[pics: dinner at Mark's & drinks with Mark in Ironbridge, Craig Mitchell]
We've finished at greenbelt - i've got a few more things to write about that, and will when there's time.
yesterday and today has been in telford, where there is a small community who gather around the meal table, reflect on faith, and encourage each other in the living out of their faith. worship is all of life, meditations are the focussed parts of their gathering. new monasticism is something that this community looks like, and i'll find some websites to link to eventually.
telford is an intentional city, forty years old. ironbridge, a town that is part of the telford area, has tudor and victorian buildings, and grew most dramatically with the industrial revolution. this difference is part of a difficulty in determining the wider community's identity, and the safe space community live within that.we met with Mark Berry, who is employed by CMS and the Anglican Church to be here offering this space to the community, offering peace in the manner of Christ's disciples in the gospel of Luke. i'm still processing my responses to the conversations begun yesterday afternoon and evening, and which will continue tonight as we gather over a meal with the rest of his community.
i'm starting to wonder what it means for ordained minsitry for small, less institutionalised gatherings around faith, and what it means for the institutionalised church. as Cheryl said just this afternoon, Australia might just need the uniting church, and i agree - its presence in the community has potential to point to the presence of the Holy in our community, along with other churches, and my struggle at the moment is, how do we encourage emerging, alternative forms of church without losing the best the uniting church has to offer on its bigger, state and national scale, as a presence within the Australian community?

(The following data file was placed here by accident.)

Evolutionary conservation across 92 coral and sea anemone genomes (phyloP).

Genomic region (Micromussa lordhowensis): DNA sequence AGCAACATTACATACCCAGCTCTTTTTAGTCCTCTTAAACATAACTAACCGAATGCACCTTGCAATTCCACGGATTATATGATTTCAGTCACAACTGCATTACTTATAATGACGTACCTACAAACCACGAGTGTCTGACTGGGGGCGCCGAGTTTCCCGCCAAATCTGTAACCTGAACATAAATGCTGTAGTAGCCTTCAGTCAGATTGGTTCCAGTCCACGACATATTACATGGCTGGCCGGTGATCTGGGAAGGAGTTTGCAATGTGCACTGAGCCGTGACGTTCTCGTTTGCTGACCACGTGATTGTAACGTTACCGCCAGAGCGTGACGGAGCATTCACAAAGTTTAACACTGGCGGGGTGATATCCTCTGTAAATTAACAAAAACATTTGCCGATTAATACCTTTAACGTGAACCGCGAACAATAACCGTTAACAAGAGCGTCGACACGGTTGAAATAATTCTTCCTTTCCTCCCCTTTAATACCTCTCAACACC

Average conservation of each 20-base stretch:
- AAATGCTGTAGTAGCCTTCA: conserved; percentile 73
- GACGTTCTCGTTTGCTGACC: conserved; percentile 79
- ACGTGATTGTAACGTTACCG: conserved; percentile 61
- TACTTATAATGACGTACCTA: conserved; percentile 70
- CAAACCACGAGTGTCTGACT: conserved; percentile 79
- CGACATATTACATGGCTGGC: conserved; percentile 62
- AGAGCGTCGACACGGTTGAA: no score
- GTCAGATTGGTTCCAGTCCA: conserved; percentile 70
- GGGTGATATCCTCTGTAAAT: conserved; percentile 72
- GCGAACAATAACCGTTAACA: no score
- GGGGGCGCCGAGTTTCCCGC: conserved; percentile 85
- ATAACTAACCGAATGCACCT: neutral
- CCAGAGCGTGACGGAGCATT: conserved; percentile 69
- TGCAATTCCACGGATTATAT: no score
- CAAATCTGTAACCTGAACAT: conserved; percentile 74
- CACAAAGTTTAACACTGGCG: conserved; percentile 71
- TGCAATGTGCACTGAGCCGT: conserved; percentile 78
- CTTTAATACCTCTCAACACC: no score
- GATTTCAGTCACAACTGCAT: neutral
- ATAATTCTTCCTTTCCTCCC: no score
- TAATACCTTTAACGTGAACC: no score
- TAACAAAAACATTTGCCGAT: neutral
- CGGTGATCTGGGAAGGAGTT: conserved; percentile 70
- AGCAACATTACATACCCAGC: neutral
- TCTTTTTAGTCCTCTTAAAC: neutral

Telford is a constructed city, linking several old old cities, including Ironbridge, which flourished in the industrial revolution, and is the site of the first bridge ever constructed out of iron.
But Telford is only 40 years old, and has the feel of a constructed city, very different
to the haphazard, ancient villages and towns that surround it. It feels imposed.
At dinner, though I did drink more local English ales (warm and flat, though interesting), it didn't become apparent to me how that particularly shapes the mission activities of the group. I did hear the varied stories of how people found this group. It seems to be especially inspiring at a personal level, but I wonder if any of the conversations I wasn't party to touched on how it affects their engagement with the wider community? [pic: Michelle Coram]
I did meet Carol, who belongs to Wellington Methodist church - Wellington is one of the older towns connected to Telford, which Carol rarely visits, preferring to support local business where possible. For Carol, Safe Space is the next in a line of challenges for the living out of her faith. I guess it feeds into her experience of community with the Methodists, though the conversation took a turn in different directions, and I lost the opportunity to ask her how to reflect on how her experience at Safe Space is lived out for her...
I also met Ian, who had spent 5 years reading about Christianity, faith, emerging church, from many perspectives, before looking on the internet for a local group and discovering Safe Space met 3 miles from his home. It's just the think he needed (I'm paraphrasing) to take a step further with his faith. He thinks he'll look for something else/more in time, though for now it's where he wants to be.
Mark told me about St Brendan's Cross, which has become something of a symbol for the group. He painted a great icon. The cross, boats/sailing and the Gospel of Mark are strong influences for the group as it gathers. Pilgrimage is a key activity along with meditation and the meeting over a meal.